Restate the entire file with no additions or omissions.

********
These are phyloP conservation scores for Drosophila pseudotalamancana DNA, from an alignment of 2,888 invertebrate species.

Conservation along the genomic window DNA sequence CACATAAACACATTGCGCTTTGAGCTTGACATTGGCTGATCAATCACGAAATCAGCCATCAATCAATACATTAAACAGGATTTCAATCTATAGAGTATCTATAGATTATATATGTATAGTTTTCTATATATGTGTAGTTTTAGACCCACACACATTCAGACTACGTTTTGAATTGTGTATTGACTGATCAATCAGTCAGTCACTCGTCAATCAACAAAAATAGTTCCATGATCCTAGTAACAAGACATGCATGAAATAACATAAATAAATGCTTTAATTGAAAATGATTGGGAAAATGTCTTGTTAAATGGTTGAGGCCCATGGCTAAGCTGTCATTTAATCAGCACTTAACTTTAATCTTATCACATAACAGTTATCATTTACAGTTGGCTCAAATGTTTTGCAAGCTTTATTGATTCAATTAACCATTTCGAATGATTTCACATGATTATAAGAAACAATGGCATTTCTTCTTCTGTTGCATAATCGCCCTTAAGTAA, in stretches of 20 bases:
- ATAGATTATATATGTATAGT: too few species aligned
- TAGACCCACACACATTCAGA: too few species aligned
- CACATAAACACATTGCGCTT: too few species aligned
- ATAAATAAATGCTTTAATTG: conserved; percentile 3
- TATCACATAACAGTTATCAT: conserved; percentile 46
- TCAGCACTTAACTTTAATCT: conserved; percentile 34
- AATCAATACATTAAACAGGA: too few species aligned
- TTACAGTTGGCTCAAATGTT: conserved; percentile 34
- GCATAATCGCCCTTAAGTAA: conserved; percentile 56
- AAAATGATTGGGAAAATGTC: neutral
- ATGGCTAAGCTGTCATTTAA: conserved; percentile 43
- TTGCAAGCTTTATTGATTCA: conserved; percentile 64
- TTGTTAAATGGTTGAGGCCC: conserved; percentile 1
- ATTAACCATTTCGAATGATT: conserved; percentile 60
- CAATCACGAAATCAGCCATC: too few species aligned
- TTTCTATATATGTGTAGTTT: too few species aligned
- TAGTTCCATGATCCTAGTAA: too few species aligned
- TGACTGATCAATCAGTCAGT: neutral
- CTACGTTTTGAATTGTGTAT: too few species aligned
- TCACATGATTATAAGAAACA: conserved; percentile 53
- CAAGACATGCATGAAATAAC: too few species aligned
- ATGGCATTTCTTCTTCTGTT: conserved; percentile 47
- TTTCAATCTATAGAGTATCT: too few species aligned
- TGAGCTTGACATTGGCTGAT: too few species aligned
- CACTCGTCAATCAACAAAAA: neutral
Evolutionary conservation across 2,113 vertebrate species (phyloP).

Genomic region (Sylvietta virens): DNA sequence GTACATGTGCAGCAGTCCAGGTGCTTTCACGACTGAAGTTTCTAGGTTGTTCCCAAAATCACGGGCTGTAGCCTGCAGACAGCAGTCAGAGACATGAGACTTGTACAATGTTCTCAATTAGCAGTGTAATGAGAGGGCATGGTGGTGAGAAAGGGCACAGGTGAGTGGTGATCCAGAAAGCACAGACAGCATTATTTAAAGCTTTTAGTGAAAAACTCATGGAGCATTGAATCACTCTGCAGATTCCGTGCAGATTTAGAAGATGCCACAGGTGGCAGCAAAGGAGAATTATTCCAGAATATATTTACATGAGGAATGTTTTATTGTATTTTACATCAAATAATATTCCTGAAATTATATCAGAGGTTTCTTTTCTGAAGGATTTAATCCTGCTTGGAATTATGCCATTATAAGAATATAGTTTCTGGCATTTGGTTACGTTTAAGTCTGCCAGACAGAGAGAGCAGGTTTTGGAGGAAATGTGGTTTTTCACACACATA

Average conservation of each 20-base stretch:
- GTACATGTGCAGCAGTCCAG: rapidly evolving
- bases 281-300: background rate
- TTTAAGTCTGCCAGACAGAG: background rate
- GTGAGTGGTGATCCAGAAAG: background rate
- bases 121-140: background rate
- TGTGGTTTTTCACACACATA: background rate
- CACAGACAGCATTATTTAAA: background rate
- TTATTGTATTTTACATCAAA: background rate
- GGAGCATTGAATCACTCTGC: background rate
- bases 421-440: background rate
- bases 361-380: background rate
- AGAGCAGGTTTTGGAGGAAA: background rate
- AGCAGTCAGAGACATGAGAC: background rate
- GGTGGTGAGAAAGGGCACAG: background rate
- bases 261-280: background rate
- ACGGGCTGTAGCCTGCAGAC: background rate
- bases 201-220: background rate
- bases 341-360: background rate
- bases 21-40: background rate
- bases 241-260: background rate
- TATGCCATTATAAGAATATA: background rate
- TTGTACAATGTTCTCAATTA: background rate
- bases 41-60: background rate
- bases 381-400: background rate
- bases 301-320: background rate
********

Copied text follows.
These are phyloP conservation scores for Drosophila pseudotalamancana DNA, from an alignment of 2,888 invertebrate species.

Conservation along the genomic window DNA sequence CACATAAACACATTGCGCTTTGAGCTTGACATTGGCTGATCAATCACGAAATCAGCCATCAATCAATACATTAAACAGGATTTCAATCTATAGAGTATCTATAGATTATATATGTATAGTTTTCTATATATGTGTAGTTTTAGACCCACACACATTCAGACTACGTTTTGAATTGTGTATTGACTGATCAATCAGTCAGTCACTCGTCAATCAACAAAAATAGTTCCATGATCCTAGTAACAAGACATGCATGAAATAACATAAATAAATGCTTTAATTGAAAATGATTGGGAAAATGTCTTGTTAAATGGTTGAGGCCCATGGCTAAGCTGTCATTTAATCAGCACTTAACTTTAATCTTATCACATAACAGTTATCATTTACAGTTGGCTCAAATGTTTTGCAAGCTTTATTGATTCAATTAACCATTTCGAATGATTTCACATGATTATAAGAAACAATGGCATTTCTTCTTCTGTTGCATAATCGCCCTTAAGTAA, in stretches of 20 bases:
- ATAGATTATATATGTATAGT: too few species aligned
- TAGACCCACACACATTCAGA: too few species aligned
- CACATAAACACATTGCGCTT: too few species aligned
- ATAAATAAATGCTTTAATTG: conserved; percentile 3
- TATCACATAACAGTTATCAT: conserved; percentile 46
- TCAGCACTTAACTTTAATCT: conserved; percentile 34
- AATCAATACATTAAACAGGA: too few species aligned
- TTACAGTTGGCTCAAATGTT: conserved; percentile 34
- GCATAATCGCCCTTAAGTAA: conserved; percentile 56
- AAAATGATTGGGAAAATGTC: neutral
- ATGGCTAAGCTGTCATTTAA: conserved; percentile 43
- TTGCAAGCTTTATTGATTCA: conserved; percentile 64
- TTGTTAAATGGTTGAGGCCC: conserved; percentile 1
- ATTAACCATTTCGAATGATT: conserved; percentile 60
- CAATCACGAAATCAGCCATC: too few species aligned
- TTTCTATATATGTGTAGTTT: too few species aligned
- TAGTTCCATGATCCTAGTAA: too few species aligned
- TGACTGATCAATCAGTCAGT: neutral
- CTACGTTTTGAATTGTGTAT: too few species aligned
- TCACATGATTATAAGAAACA: conserved; percentile 53
- CAAGACATGCATGAAATAAC: too few species aligned
- ATGGCATTTCTTCTTCTGTT: conserved; percentile 47
- TTTCAATCTATAGAGTATCT: too few species aligned
- TGAGCTTGACATTGGCTGAT: too few species aligned
- CACTCGTCAATCAACAAAAA: neutral
Evolutionary conservation across 2,113 vertebrate species (phyloP).

Genomic region (Sylvietta virens): DNA sequence GTACATGTGCAGCAGTCCAGGTGCTTTCACGACTGAAGTTTCTAGGTTGTTCCCAAAATCACGGGCTGTAGCCTGCAGACAGCAGTCAGAGACATGAGACTTGTACAATGTTCTCAATTAGCAGTGTAATGAGAGGGCATGGTGGTGAGAAAGGGCACAGGTGAGTGGTGATCCAGAAAGCACAGACAGCATTATTTAAAGCTTTTAGTGAAAAACTCATGGAGCATTGAATCACTCTGCAGATTCCGTGCAGATTTAGAAGATGCCACAGGTGGCAGCAAAGGAGAATTATTCCAGAATATATTTACATGAGGAATGTTTTATTGTATTTTACATCAAATAATATTCCTGAAATTATATCAGAGGTTTCTTTTCTGAAGGATTTAATCCTGCTTGGAATTATGCCATTATAAGAATATAGTTTCTGGCATTTGGTTACGTTTAAGTCTGCCAGACAGAGAGAGCAGGTTTTGGAGGAAATGTGGTTTTTCACACACATA

Average conservation of each 20-base stretch:
- GTACATGTGCAGCAGTCCAG: rapidly evolving
- bases 281-300: background rate
- TTTAAGTCTGCCAGACAGAG: background rate
- GTGAGTGGTGATCCAGAAAG: background rate
- bases 121-140: background rate
- TGTGGTTTTTCACACACATA: background rate
- CACAGACAGCATTATTTAAA: background rate
- TTATTGTATTTTACATCAAA: background rate
- GGAGCATTGAATCACTCTGC: background rate
- bases 421-440: background rate
- bases 361-380: background rate
- AGAGCAGGTTTTGGAGGAAA: background rate
- AGCAGTCAGAGACATGAGAC: background rate
- GGTGGTGAGAAAGGGCACAG: background rate
- bases 261-280: background rate
- ACGGGCTGTAGCCTGCAGAC: background rate
- bases 201-220: background rate
- bases 341-360: background rate
- bases 21-40: background rate
- bases 241-260: background rate
- TATGCCATTATAAGAATATA: background rate
- TTGTACAATGTTCTCAATTA: background rate
- bases 41-60: background rate
- bases 381-400: background rate
- bases 301-320: background rate